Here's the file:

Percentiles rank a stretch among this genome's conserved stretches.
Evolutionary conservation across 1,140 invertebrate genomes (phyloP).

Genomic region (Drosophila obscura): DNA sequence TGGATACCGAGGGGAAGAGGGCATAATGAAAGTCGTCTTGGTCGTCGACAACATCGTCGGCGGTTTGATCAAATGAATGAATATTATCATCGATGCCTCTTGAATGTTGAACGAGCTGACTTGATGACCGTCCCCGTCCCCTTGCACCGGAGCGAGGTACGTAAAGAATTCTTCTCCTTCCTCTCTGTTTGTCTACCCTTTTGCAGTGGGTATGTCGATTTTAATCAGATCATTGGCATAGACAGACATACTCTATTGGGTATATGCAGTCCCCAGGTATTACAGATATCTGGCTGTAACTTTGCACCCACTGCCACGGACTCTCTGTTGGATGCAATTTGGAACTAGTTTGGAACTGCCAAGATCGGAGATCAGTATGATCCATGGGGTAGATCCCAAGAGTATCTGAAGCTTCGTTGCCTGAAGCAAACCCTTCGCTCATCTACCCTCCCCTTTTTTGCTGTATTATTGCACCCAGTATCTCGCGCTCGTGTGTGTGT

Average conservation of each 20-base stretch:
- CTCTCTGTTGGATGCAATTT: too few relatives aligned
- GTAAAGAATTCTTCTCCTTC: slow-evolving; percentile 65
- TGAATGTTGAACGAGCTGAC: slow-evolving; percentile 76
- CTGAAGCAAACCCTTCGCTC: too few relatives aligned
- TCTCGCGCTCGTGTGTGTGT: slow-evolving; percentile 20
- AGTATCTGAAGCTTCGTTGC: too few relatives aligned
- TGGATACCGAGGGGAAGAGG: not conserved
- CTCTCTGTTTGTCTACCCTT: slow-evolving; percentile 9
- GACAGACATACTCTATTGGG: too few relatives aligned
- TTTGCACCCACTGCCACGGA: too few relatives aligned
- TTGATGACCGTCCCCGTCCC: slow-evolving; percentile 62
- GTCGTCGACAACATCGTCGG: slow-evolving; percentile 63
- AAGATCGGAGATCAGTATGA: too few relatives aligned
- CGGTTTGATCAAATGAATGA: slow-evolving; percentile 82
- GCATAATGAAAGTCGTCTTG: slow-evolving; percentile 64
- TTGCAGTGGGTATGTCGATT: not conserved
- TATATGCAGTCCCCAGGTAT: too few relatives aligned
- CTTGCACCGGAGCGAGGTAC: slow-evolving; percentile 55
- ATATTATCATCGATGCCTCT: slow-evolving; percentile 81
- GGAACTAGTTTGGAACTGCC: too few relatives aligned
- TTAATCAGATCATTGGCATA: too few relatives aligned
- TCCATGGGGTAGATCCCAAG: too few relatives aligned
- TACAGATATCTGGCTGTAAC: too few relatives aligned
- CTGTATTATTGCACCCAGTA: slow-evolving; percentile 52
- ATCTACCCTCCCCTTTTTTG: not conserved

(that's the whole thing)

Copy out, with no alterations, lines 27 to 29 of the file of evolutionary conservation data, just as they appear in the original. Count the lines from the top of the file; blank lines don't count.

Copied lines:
- TACAGATATCTGGCTGTAAC: too few relatives aligned
- CTGTATTATTGCACCCAGTA: slow-evolving; percentile 52
- ATCTACCCTCCCCTTTTTTG: not conserved